My patient Pat damaged a knee skiing abroad, had it fixed locally, and limped home. “Should I keep on taking these tablets they gave me, Doc? They’re to help me sleep.” I suggested not. They’d given Pat one of the so called “z drugs”—zaleplon, zolpidem, or zopiclone, I forget which. Not for long enough, I hoped, to induce withdrawal symptoms.
They’re all short acting agonists at GABAA receptors, with actions—including adverse effects—similar to those of the benzodiazepines, which act allosterically via GABAA receptors by enhancing linked chloride channel activity. Benzodiazepines are formed by joining a benzene ring and a diazepine ring. It’s not therefore surprising that each has a z in its name: most of them end in –azepam or –azolam. Flumazenil, a benzodiazepine receptor antagonist, follows suit. But of over 60 benzodiazepines in the World Health Organization’s lists of recommended and proposed International Nonproprietary Names (INNs) only one begins with a z: zolazepam.
Zopiclone, which first appeared in 1978, is a cyclopyrrolone, and there is no apparent reason why its name should start with a z. Zolpidem (1985) is an imidazopyridine and zaleplon (1993) a pyrazolopyrimidine; the z’s are there but not especially prominently. However, it cannot have done these hypnotics any harm to have names beginning with a z. After all, in English the sound zzz is reminiscent of the snoring sound that occurs during sleep. The collective term “z drugs” started to emerge in 2004.
Hiss like a snake—sssss. Now phonate as you do it—zzzzz. The hissing phoneme s is the voiceless alveolar fricative and z is the voiced version of s. In his journal of 1852, Henry David Thoreau called the noise made by locusts “z-ing.” Later uses described noises made by bats and saws. The first recorded reference to a human noise, given in the Oxford English Dictionary, is in H G Wells’s novel Tono-Bungay (1909), which is about a patent medicine (“slightly injurious rubbish at one-and-three half-pence a bottle”), doubtless catching the then current fashion for such nostra. But it doesn’t refer to sleeping. The narrator, George Ponderevo, describes his uncle Edward’s way of speaking: “I watched . . . the play of his lips—they were a little oblique and there was something ‘slipshod’ . . . about his mouth so that he lisped and sibilated . . . He had a way of drawing air in at times through his teeth that gave a whispering zest to his speech. It’s a sound I can only represent as a soft Zzzz.” Reminiscent perhaps of the unsettling sound made by Anthony Hopkins in Silence of the Lambs. Not like the zzz produced by pushing air out.
“Snooze,” “doze,” and “drowse” have the z sound in them, but it was not until about 1920 that zzz came to be used to describe the sound made by snoring, or simply to indicate that a cartoon character is asleep. This convention is now international, even though not all languages pronounce z the same—German (ts) and Castilian Spanish (th), for example.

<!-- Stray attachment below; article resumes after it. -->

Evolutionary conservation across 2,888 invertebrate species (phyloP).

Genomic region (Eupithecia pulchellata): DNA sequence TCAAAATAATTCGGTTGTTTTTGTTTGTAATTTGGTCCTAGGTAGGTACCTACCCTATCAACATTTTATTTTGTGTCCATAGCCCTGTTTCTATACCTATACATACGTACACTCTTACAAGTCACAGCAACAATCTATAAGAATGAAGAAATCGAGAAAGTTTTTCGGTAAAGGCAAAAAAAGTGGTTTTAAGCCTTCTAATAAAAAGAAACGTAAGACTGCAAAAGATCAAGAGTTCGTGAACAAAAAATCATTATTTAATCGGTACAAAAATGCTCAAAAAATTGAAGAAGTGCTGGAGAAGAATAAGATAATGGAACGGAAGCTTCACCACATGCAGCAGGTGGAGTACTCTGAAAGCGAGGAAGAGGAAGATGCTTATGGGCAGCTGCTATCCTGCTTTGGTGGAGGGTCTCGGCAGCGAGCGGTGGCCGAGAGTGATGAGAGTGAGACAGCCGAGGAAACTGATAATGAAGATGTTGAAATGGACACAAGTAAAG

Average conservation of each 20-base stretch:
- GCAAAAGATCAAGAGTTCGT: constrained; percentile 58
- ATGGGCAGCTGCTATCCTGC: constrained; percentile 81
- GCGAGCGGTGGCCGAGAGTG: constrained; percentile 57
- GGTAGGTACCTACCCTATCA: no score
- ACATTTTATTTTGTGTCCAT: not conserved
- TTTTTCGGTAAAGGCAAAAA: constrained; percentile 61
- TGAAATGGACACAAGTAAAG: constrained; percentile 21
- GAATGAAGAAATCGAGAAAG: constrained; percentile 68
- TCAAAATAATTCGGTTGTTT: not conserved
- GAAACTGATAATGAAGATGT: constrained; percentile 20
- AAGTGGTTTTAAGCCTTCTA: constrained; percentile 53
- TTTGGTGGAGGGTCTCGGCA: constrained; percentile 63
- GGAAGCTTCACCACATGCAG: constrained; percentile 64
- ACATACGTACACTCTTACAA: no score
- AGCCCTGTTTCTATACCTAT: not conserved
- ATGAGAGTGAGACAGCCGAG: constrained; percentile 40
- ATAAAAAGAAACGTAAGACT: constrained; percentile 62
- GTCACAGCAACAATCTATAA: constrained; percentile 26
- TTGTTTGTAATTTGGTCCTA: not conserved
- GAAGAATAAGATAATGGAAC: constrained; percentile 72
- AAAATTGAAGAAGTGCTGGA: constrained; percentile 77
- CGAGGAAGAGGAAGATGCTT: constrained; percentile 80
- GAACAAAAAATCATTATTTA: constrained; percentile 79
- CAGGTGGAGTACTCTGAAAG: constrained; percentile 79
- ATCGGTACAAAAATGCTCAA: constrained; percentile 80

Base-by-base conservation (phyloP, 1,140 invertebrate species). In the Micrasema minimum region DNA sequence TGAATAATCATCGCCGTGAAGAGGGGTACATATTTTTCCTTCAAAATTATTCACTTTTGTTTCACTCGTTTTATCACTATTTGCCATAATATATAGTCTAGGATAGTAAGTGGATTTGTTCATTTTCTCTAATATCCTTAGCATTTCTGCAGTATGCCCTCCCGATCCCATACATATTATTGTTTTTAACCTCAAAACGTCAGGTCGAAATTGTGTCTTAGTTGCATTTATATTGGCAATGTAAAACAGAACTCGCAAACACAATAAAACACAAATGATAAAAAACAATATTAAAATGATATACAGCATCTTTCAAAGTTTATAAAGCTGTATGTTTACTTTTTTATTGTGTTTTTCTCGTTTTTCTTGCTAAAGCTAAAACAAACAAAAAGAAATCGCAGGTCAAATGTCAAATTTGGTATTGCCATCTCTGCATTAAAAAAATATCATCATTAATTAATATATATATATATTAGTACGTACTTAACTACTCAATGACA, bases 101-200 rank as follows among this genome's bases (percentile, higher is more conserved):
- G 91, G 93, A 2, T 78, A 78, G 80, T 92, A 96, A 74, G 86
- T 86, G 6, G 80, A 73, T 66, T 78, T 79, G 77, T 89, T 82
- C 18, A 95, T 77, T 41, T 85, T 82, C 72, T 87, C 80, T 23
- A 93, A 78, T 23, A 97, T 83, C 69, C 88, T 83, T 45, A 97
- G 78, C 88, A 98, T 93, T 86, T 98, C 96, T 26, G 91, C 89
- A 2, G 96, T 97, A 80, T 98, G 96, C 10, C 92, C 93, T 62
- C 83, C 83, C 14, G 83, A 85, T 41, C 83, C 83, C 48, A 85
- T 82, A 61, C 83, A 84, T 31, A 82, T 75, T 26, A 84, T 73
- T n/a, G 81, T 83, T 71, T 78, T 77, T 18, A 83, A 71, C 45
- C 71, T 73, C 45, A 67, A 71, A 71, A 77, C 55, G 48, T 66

The verb to zizz, to sleep, dates from the 1940s and to get/bag/cop/catch some z’s from the 1960s. Zizz is usually intransitive (to zizz or zizz off), but there is a good example of the transitive use in Kyril Bonfiglioli’s novel Don’t Point That Thing at Me (1972): “I zizzed away the worst of the afternoon, awaking some three hours later with a mighty thirst.” Incidentally, if you found the recent movie Mortdecai, with Johnny Depp, written by an unrelated namesake of mine, zizzingly soporific (“Aggressively strange and wilfully unfunny” said critics), be assured that Bonfiglioli’s books are considerably better and very funny.
Private Eye on 4 November 1983, cited in OED, published a 42-z chain: “Once you have hit on a commercial product you just go on producing more of the same, over and . . . zzzz . . . over and . . . zzzz . . . over and . . . zzzzzzzzzzzzzzzzzzzzzzzzzzzzzzzzzzzzzzzzzz.” They could have been referring to the z drugs.
The longest string of z’s I have found in the biomedical literature is in the title of an excellent commentary in Medical Economics (figure). The odd thing about the title is that the z’s are shown getting smaller and dropping off, like someone dropping off to sleep. But surely the zizzing of sleep gets louder with time?
That example had 15 z’s, which is why I decided to use 16 in the title of this piece :>)
From Medical Economics 26 Apr 2002; 79(8):50
Jeffrey Aronson is a clinical pharmacologist, working in the Centre for Evidence Based Medicine in Oxford’s Nuffield Department of Primary Care Health Sciences. He is also president emeritus of the British Pharmacological Society.
Competing interests: None declared.